Summary (Censorship (Ready Reference series))
Originally published in Paris as Venus dans le cloitre: Ou, La Religieuse en chemise by a senior French clergyman, this short novel contains conversations between two nuns who believe that their religious devotion and sexual pleasure should be combined. The book says little about the nuns’ own sexual activity; its purpose was to point out that religious orders were political establishments and that they did not truly follow the teachings of Christ.
The book gained its notoriety after it was translated into English and published in London in 1724 by Edmund Curll, who was notorious for publishing obscene books. Justices of the King’s Bench had been looking for a reason to incarcerate Curll and saw his publication of Venus in the Cloister as a large enough offense. The justices had difficulty in prosecuting Curll due to a discussion by Queen Anne, a few years earlier. She had dismissed another case involving a writer charged with publishing obscenity. The King’s Bench decided to pursue the case as a civil, not religious, case declaring that Curll’s publication was an offense against the peace, that intended to weaken the bonds of civil society and morality. This action set the precedent for prosecuting future pornography cases under common law.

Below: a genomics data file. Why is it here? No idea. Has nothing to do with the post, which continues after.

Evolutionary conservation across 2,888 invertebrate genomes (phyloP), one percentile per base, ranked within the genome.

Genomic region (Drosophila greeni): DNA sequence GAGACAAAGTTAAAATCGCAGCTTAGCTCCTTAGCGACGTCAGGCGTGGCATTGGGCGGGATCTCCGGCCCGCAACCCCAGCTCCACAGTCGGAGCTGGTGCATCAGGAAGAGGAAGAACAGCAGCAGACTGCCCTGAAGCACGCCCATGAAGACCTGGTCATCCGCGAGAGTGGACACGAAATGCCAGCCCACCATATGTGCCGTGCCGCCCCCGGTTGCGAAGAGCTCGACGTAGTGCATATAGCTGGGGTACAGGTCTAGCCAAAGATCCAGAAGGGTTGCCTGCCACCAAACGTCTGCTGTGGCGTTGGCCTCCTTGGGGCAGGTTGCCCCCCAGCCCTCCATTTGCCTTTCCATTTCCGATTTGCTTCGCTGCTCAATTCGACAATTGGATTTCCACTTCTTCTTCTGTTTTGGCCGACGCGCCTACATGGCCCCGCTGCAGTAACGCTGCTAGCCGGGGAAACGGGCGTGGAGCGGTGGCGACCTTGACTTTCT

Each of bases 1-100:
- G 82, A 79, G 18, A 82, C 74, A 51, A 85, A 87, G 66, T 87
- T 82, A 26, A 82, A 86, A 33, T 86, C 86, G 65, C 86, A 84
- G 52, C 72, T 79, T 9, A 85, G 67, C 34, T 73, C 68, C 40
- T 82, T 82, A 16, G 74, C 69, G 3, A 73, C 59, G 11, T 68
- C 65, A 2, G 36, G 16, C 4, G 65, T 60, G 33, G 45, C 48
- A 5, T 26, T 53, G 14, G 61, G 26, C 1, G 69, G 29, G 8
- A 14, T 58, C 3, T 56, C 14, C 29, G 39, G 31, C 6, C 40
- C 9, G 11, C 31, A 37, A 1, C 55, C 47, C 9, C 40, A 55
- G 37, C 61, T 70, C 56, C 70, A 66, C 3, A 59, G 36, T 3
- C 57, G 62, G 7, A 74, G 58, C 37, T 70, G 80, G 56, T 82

(The entire section is 207 words.)
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